Carotid artery stenosis is the narrowing of the two large arteries on either side of the neck that carry oxygen-rich blood from the heart to the brain. Also called carotid stenosis, it is caused by the build-up of fatty deposits, calcium, cholesterol and other fibrous material (plaque) within the arteries – this is known as atherosclerosis. The stenosis can advance over time and completely block the artery, and this may lead to a stroke.
Carotid artery stenosis can increase the risk of stroke through the following ways:
- Plaque deposits can grow larger and narrow the artery severely thus causing reduced blood flow to the brain. Plaque can also cause complete blockage to the artery (occlude).
- Plaque deposits can deform the artery wall, cause blood clots to form and block the blood flow to the brain.
- Plaque deposits can rupture and break away from the large artery, travel downstream to lodge in a much smaller artery thus blocking the blood flow to the brain.
Causes of Carotid Artery Stenosis
Atherosclerosis (the build-up of plaque in the large arteries that deliver blood to the brain) is the major cause of carotid artery stenosis.
Normal arteries have smooth inner walls and are flexible but carotid arteries that are clogged with plaque tend to be narrow and stiff and have trouble delivering nutrients and oxygen to the brain.
Factors that can increase the risk of carotid artery stenosis include high blood pressure, diabetes, high cholesterol levels, tobacco use, age, family history, obesity, sleep apnea and lack of exercise.
Symptoms of Carotid Artery Stenosis
Carotid artery stenosis does not produce symptoms until a clot forms or the artery becomes severely narrowed. The first symptom to show is usually a mini stroke which is also known as transient ischemic attack (TIA). TIA occurs when the blood flow to the brain is interrupted temporarily and then restored. TIA lasts a couple of minutes and then resolves completely with the person returning to normal.
TIA should be taken seriously as it is a sign that a stroke or brain injury could be looming.
Symptoms of TIA or stroke include sudden:
- Trouble understanding and speaking
- Numbness or weakness in the limbs or face often happening on one side only
- Trouble seeing in both or one eye
- Loss of balance
- Severe headache with no known cause
Diagnosis of Carotid Artery Stenosis
Carotid artery disease can sometimes cause a bruit or an abnormal sound in the artery and it can be heard by a stethoscope.
Imaging tests that can diagnose, localize and measure stenosis include:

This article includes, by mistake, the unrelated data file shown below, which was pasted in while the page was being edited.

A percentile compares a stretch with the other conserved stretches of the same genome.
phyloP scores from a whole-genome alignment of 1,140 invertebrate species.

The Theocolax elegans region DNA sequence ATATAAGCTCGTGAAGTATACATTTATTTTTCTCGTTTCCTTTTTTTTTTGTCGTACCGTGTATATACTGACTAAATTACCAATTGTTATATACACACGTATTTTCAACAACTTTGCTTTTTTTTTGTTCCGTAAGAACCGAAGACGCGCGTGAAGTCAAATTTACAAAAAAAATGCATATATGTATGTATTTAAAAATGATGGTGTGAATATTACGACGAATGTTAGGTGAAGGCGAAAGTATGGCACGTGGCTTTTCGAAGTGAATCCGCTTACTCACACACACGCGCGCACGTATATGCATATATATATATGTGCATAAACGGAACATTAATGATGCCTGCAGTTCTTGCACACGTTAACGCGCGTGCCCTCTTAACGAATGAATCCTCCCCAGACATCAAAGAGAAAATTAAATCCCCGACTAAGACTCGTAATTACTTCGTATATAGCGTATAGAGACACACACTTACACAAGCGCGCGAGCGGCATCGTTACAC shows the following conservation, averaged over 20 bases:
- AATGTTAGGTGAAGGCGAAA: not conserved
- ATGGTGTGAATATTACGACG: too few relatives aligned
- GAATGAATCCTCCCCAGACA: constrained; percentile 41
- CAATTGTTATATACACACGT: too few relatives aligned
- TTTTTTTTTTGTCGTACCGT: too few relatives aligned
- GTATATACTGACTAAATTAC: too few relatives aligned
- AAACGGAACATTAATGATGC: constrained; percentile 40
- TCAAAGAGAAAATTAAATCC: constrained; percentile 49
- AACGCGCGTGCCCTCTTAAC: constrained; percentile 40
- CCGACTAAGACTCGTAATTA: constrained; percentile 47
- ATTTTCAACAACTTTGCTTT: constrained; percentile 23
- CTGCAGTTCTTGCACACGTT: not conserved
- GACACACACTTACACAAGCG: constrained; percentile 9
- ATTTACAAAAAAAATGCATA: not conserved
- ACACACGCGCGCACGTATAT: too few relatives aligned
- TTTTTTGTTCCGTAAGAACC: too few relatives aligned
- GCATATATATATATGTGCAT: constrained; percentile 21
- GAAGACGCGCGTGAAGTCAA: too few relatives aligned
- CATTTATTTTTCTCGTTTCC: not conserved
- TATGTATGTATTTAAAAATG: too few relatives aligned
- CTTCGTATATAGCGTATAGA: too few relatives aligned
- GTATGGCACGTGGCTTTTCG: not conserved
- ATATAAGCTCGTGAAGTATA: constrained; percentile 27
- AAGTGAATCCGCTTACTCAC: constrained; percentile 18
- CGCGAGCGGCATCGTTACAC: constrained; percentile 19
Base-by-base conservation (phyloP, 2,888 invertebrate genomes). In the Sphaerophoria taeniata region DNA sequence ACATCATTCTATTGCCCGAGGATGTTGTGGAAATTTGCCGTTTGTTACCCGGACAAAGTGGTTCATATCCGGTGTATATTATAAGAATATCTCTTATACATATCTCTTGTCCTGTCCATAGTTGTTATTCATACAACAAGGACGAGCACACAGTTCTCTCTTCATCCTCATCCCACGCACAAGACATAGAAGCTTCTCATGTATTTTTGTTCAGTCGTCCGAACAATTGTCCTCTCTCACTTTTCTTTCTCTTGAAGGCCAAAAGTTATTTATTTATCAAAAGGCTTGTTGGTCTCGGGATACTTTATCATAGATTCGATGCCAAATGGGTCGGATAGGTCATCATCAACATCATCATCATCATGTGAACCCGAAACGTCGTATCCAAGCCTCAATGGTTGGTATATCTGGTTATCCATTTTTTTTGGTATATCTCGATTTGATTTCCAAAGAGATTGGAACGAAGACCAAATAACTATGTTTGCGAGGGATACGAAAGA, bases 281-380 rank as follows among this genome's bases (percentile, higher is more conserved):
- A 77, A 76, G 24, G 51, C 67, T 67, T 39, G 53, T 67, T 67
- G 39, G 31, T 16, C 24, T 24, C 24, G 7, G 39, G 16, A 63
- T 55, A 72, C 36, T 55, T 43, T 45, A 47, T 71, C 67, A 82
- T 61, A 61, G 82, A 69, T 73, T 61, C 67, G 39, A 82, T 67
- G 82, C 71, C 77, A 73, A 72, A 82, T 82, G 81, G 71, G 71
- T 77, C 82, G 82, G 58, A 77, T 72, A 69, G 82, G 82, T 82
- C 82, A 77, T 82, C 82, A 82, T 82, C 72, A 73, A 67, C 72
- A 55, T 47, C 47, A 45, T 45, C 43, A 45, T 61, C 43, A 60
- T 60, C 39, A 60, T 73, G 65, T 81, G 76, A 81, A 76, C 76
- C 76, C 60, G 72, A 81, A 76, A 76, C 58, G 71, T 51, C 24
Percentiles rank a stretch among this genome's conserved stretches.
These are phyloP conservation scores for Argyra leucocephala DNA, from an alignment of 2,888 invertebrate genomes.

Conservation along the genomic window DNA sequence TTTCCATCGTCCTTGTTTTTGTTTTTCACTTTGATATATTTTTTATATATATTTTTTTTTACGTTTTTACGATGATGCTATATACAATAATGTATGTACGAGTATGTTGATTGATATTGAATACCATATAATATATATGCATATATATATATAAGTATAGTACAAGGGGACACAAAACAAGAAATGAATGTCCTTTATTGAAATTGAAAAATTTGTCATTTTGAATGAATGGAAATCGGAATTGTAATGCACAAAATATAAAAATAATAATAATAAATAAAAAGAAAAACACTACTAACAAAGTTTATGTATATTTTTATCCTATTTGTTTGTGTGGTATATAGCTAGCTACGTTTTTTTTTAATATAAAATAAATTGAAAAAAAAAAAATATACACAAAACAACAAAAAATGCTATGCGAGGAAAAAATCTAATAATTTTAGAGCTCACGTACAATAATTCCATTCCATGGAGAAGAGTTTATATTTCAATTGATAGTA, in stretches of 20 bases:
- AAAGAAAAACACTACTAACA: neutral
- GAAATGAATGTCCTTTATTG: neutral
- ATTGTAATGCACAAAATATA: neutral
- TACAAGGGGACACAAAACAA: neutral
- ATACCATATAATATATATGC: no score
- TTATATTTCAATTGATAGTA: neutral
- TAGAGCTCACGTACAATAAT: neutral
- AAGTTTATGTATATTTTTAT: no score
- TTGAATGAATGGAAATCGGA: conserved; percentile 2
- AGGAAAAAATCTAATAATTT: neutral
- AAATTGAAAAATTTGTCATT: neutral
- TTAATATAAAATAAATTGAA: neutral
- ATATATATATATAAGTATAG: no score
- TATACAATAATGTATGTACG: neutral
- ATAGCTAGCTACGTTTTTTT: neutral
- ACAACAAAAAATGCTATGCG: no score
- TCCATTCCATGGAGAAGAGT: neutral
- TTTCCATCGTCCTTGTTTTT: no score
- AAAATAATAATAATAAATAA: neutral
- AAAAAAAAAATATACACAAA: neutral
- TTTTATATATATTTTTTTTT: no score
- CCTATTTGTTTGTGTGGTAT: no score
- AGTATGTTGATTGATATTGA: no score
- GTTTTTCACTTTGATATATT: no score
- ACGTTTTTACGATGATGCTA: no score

- Carotid ultrasound: This uses sound waves to create real time photos or the arteries and locate blockages
- Computed tomography angiography (CTA): This test produces detailed views of the arteries
- Magnetic Resonance angiography: This is a non-invasive test similar to CTA but does not use ionizing radiation
- Cerebral angiography: This is also called intra-arterial digital subtraction angiography (IADSA). It is a minimally invasive test involving a catheter being guided through an artery to the targeted area. Contrast material is then injected through the tube and the images are captured with x-rays.
Treatment of Carotid Artery Stenosis
The main aim of treating carotid artery stenosis is to prevent stroke. Treatment usually depends on the extent of blockage in the carotid arteries.
For mild to moderate blockage, the physician might recommend medication to lower cholesterol or control blood pressure or lifestyle changes such as losing weight, quitting smoking, eating a healthy diet and regular exercise.
For severe blockage or if you’ve already had TIA, your physician might recommend removing the blockage from the artery through one of the following options:
- Carotid endarterectomy: This involves making an incision along the front of the neck with the surgeon opening the affected carotid artery and removing the plaques. The artery is then repaired with a graft or stitches.
- Carotid angioplasty and stenting: If carotid endarterectomy cannot be performed, a balloon is threaded by a catheter to the location of the clog in the artery, inflated to widen it, then a stent is inserted to prevent the artery from narrowing again.
At King’s College Hospital Dubai, we focus on offering an exemplary service. From initial consultation through to final diagnosis, treatment and beyond. Our multidisciplinary team of expert doctors, nurses, cardiologists and technologists are here to offer tailored management and treatment of your condition, and to answer any questions that you may have throughout your time with us. Whatever you need us for, we’re only a phone-call away.
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